The Polish pianist and composer Józef Wieniawski was born in Lublin in 1837, the younger brother, by two years, of the more famous violinist Henryk. Józef studied at the Paris Conservatoire under Pierre Zimmermann and his pupils Antoine Marmontel and Charles-Valentin Alkan. He also received lessons from Liszt. At the age of twelve he had already won first prize in a Conservatoire competition, and the following year formed a duo with his brother with which they began to make names for themselves in the musical circles of the French capital. Their reputation was particularly enhanced by a duo written by their uncle, the famed virtuoso pianist and composer Eduard Wolff, an intimate friend of Chopin (who had just died). Wolff’s influence now became crucial to their respective burgeoning careers. This was a time when virtuoso performances of instrumental paraphrases of operatic arias and ensembles were all the rage, particularly in the salons of the city. In 1850 the young Józef was acclaimed for his playing of Thalberg’s Introduction and Variations on the Barcarole from Donizetti’s L’Elisir d’amore
, Op 66, and, together with his brother Henryk, a fantasy (by Henryk) on themes from Le prophète
by Meyerbeer. From 1857 Józef began to undertake extensive tours of European capitals, but in 1866 he moved to Moscow, where he taught at the Conservatoire. In 1869 he founded his own music school, and was appointed director of the Warsaw Musical Society in 1875–6.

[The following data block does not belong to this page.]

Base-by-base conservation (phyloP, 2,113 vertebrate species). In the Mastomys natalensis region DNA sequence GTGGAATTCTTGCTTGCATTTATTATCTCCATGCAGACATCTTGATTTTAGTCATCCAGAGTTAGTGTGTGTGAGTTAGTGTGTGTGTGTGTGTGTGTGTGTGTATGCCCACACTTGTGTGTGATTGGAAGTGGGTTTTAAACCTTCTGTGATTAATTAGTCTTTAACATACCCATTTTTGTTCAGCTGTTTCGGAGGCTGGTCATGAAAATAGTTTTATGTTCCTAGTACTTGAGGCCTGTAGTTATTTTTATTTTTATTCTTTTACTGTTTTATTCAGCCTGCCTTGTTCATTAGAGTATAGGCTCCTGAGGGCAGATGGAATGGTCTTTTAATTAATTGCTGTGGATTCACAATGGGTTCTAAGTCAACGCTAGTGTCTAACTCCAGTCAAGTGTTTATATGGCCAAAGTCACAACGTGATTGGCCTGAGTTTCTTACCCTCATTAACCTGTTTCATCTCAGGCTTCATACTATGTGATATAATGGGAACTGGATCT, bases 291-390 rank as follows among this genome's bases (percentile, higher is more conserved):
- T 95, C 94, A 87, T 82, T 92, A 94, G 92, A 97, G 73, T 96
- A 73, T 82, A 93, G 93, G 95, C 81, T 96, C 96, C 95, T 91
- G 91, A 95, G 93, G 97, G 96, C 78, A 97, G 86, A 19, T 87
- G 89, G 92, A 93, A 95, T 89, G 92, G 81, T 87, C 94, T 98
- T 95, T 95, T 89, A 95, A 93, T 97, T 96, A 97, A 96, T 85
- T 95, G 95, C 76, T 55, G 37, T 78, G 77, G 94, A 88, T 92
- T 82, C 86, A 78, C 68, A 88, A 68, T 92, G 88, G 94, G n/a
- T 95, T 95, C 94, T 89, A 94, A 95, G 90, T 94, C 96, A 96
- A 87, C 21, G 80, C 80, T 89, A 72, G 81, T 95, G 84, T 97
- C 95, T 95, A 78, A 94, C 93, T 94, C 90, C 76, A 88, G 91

Wieniawski was particularly renowned for his tireless championing in the West of the music of the nationalist Polish composer Stanislaw Moniuszko. Finally he moved to Brussels where, as a chamber music player and accompanist, he took a prominent part in the musical life of the city, and became a professor of piano at the Conservatoire. He died in 1912.
Wieniawski’s compositions for the piano are understandably vehicles to showcase his virtuosity in the concert hall and private salon. They include polonaises, waltzes, mazurkas and concert études, as well as a Fantaisie and Fugue, two piano sonatas and a Duo Polonaise. There is a little chamber music consisting of a string quartet, piano trio and cello sonata; and for orchestra he wrote a Suite romantique, the Overture Guillaume le Taciturne, a Rêverie Op 45, and the Piano Concerto in G minor Op 20, written in about 1858, published in Warsaw in 1860, and dedicated to Leopold II, King of the Belgians.
from notes by Christopher Fifield © 2010